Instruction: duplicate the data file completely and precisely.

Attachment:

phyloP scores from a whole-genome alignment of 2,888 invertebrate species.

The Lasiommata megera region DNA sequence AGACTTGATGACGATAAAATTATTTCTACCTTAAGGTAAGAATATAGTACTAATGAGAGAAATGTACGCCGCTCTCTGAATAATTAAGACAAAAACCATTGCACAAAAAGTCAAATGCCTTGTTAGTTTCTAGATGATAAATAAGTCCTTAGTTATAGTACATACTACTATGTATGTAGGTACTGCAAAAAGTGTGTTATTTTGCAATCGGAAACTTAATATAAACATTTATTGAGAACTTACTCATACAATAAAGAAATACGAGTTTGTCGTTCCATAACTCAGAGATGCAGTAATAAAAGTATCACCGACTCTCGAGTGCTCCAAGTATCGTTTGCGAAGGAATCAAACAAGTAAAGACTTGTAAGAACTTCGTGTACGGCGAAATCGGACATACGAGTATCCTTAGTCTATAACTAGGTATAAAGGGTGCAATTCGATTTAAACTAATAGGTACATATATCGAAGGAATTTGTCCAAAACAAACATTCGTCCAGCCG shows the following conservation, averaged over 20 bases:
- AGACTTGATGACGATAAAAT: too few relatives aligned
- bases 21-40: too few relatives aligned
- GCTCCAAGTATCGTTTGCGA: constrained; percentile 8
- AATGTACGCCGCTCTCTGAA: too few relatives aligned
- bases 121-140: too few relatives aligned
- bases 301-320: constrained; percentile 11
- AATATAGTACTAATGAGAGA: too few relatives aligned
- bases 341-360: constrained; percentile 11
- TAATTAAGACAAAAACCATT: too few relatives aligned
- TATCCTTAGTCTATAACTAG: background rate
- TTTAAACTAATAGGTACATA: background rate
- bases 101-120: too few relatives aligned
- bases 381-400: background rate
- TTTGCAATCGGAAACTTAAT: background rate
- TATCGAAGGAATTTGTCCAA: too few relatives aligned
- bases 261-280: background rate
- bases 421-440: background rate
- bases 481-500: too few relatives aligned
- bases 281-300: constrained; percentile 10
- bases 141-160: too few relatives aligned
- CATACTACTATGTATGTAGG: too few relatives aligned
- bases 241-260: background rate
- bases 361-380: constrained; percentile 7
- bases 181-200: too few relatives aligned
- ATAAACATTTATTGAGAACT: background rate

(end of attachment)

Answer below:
phyloP scores from a whole-genome alignment of 2,888 invertebrate species.

The Lasiommata megera region DNA sequence AGACTTGATGACGATAAAATTATTTCTACCTTAAGGTAAGAATATAGTACTAATGAGAGAAATGTACGCCGCTCTCTGAATAATTAAGACAAAAACCATTGCACAAAAAGTCAAATGCCTTGTTAGTTTCTAGATGATAAATAAGTCCTTAGTTATAGTACATACTACTATGTATGTAGGTACTGCAAAAAGTGTGTTATTTTGCAATCGGAAACTTAATATAAACATTTATTGAGAACTTACTCATACAATAAAGAAATACGAGTTTGTCGTTCCATAACTCAGAGATGCAGTAATAAAAGTATCACCGACTCTCGAGTGCTCCAAGTATCGTTTGCGAAGGAATCAAACAAGTAAAGACTTGTAAGAACTTCGTGTACGGCGAAATCGGACATACGAGTATCCTTAGTCTATAACTAGGTATAAAGGGTGCAATTCGATTTAAACTAATAGGTACATATATCGAAGGAATTTGTCCAAAACAAACATTCGTCCAGCCG shows the following conservation, averaged over 20 bases:
- AGACTTGATGACGATAAAAT: too few relatives aligned
- bases 21-40: too few relatives aligned
- GCTCCAAGTATCGTTTGCGA: constrained; percentile 8
- AATGTACGCCGCTCTCTGAA: too few relatives aligned
- bases 121-140: too few relatives aligned
- bases 301-320: constrained; percentile 11
- AATATAGTACTAATGAGAGA: too few relatives aligned
- bases 341-360: constrained; percentile 11
- TAATTAAGACAAAAACCATT: too few relatives aligned
- TATCCTTAGTCTATAACTAG: background rate
- TTTAAACTAATAGGTACATA: background rate
- bases 101-120: too few relatives aligned
- bases 381-400: background rate
- TTTGCAATCGGAAACTTAAT: background rate
- TATCGAAGGAATTTGTCCAA: too few relatives aligned
- bases 261-280: background rate
- bases 421-440: background rate
- bases 481-500: too few relatives aligned
- bases 281-300: constrained; percentile 10
- bases 141-160: too few relatives aligned
- CATACTACTATGTATGTAGG: too few relatives aligned
- bases 241-260: background rate
- bases 361-380: constrained; percentile 7
- bases 181-200: too few relatives aligned
- ATAAACATTTATTGAGAACT: background rate